IHS funding is limited and Congress must appropriate funding each fiscal year. The appropriated funds are distributed to IHS facilities across the country and serve as their annual budget. If service demands exceed available funds, services are prioritized or rationed. In FY2017, Congress appropriated $4.8 billion for IHS services (Figure 4). In addition to direct appropriations, revenues from third-party payers are a significant part of IHS funding, including Medicare, Medicaid, the Veterans Administration, and private insurance. A total of $1.3 billion will be collected from third-party payers in FY2017, with the largest share—$810 million—coming from Medicaid.

Figure 4: Allocation of Indian Health Service Program Funding, in Billions, FY2017

IHS services historically have been underfunded to meet the needs of AIANs. The services provided through the IHS consist largely of primary care, and include some ancillary and specialty services. If facilities are unable to provide needed care, the IHS and Tribes may contract for health services from private providers through the Purchased/Referred Care (PRC) program. However, urban Indian health organizations do not participate in the PRC program. Although the IHS budget has increased over time, funds are not equally distributed across facilities and remain insufficient to meet health care needs. 3 As such, access to services through IHS varies significantly across locations, and AIANs who rely solely on IHS for services often lack access to needed care. 4 Moreover, referrals through the PRC program are often limited to emergency services due to funding limitations.5

The Role of Medicaid

Just as with other eligible individuals, AIANs who meet state eligibility standards are entitled to Medicaid coverage in the state in which they reside. AIANs may qualify for Medicaid regardless of whether they are a member of a federally-recognized Tribe, whether they live on or off a reservation, and whether they receive services (or are eligible to receive services) at an IHS- or Tribally-operated hospital or clinic. AIANs with Medicaid can access care through all providers who accept Medicaid for all Medicaid covered benefits. As such, they have access to a broader array of services and providers than those who rely solely on IHS services for care. Moreover, Medicaid has special eligibility rules and provides specific consumer protections to AIANs.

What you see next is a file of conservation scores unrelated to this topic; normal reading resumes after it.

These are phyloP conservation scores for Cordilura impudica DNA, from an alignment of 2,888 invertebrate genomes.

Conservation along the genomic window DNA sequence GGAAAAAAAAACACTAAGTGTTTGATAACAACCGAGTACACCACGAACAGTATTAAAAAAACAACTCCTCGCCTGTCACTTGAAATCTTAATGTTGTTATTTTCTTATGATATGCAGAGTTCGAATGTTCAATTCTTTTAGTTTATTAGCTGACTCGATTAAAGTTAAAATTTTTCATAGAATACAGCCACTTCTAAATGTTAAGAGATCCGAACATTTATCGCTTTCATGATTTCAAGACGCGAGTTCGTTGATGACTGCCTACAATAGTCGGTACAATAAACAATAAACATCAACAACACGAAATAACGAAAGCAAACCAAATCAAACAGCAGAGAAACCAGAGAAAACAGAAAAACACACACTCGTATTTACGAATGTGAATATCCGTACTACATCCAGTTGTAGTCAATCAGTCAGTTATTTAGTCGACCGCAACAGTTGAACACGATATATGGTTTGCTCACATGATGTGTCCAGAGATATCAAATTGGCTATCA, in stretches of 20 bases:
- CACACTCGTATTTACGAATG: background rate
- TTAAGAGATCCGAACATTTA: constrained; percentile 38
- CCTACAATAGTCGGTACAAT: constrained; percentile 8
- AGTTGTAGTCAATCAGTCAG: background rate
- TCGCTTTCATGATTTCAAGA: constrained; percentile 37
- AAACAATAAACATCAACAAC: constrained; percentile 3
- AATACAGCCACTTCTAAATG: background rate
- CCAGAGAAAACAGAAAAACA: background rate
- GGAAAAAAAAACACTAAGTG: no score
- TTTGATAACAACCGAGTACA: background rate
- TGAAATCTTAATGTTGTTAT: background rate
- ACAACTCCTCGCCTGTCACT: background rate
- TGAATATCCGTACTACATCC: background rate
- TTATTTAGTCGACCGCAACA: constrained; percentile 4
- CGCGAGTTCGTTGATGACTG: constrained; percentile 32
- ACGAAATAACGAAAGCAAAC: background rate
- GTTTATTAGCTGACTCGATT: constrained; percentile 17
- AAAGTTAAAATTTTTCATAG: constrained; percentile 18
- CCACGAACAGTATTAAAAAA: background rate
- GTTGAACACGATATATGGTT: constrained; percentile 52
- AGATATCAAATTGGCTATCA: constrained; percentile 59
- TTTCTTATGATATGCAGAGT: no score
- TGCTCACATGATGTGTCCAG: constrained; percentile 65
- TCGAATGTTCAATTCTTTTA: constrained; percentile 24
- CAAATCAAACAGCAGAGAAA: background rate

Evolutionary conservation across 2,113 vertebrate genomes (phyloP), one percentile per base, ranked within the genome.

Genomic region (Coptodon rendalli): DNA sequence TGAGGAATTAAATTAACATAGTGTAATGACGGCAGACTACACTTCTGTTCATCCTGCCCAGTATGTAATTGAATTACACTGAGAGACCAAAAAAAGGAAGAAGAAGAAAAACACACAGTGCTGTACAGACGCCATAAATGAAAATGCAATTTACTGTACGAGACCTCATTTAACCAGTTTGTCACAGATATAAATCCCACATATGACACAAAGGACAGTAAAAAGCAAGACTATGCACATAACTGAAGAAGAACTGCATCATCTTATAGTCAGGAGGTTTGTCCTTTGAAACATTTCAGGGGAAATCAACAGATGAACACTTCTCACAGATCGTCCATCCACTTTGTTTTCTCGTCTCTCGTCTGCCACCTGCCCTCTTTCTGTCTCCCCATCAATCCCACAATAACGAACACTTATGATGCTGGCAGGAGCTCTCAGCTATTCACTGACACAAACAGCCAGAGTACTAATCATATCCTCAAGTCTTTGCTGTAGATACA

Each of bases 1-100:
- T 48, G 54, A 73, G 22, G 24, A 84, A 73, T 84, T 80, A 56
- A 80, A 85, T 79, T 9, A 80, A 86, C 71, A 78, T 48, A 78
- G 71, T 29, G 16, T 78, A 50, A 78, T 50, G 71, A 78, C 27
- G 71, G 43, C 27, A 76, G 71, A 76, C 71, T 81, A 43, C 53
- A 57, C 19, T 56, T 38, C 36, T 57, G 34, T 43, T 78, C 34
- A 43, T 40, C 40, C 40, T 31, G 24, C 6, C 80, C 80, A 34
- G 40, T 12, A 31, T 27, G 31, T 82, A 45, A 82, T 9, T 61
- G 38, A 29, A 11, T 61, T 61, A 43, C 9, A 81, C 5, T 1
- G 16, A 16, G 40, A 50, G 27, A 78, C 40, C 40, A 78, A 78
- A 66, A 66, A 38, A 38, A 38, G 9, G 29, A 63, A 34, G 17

Medicaid provides coverage to more than one in four (27%) nonelderly AIAN adults and half of AIAN children (Figure 5). AIANs have limited access to employer-sponsored coverage because they have a lower employment rate and those working often are employed in low-wage jobs and industries that typically do not offer health coverage. Medicaid and other public coverage help fill this gap. However, even with this coverage, nonelderly AIANs remain significantly more likely to be uninsured than the rest of the nonelderly population (17% vs. 11%). Nationwide, over 900,000 AIANs lack coverage, although the number and share of AIANs who lack coverage varies across states (Appendix Table 1).

Figure 5: Health Insurance Coverage for Nonelderly American Indians and Alaska Natives by Age, 2015

Medicaid also provides a key source of revenue for IHS and Tribal facilities. In contrast to IHS funds, which are limited at a fixed amount appropriated per year, Medicaid funds are not subject to annual appropriation limits. In addition, since Medicaid claims are processed throughout the year, facilities receive Medicaid funding on an ongoing basis for covered services provided to AIANs. As such, Medicaid revenues help facilities cover needed operational costs, including provider payments and infrastructure developments, supporting their ability to meet demands for care and maintain care capacity.

The federal government covers 100% of costs for services provided to AIAN Medicaid enrollees through an IHS- or Tribally-operated facility.6 This 100% matching rate reflects a policy judgment that states should not have to contribute state general funds to the cost of care provided by a federal facility, whether operated by the IHS or on its behalf by a Tribe.7 In 2016, the Centers for Medicare and Medicaid Services (CMS) released guidance that expands the scope of services considered “received through” an IHS/Tribal facility that may qualify for 100% federal match.8 Expanding the scope of services that can qualify for 100% federal match provides potential increased savings to states and incentives to increase access to care for AIANs and expand capacity of IHS and Tribal services.

Impact of the ACA Medicaid Expansion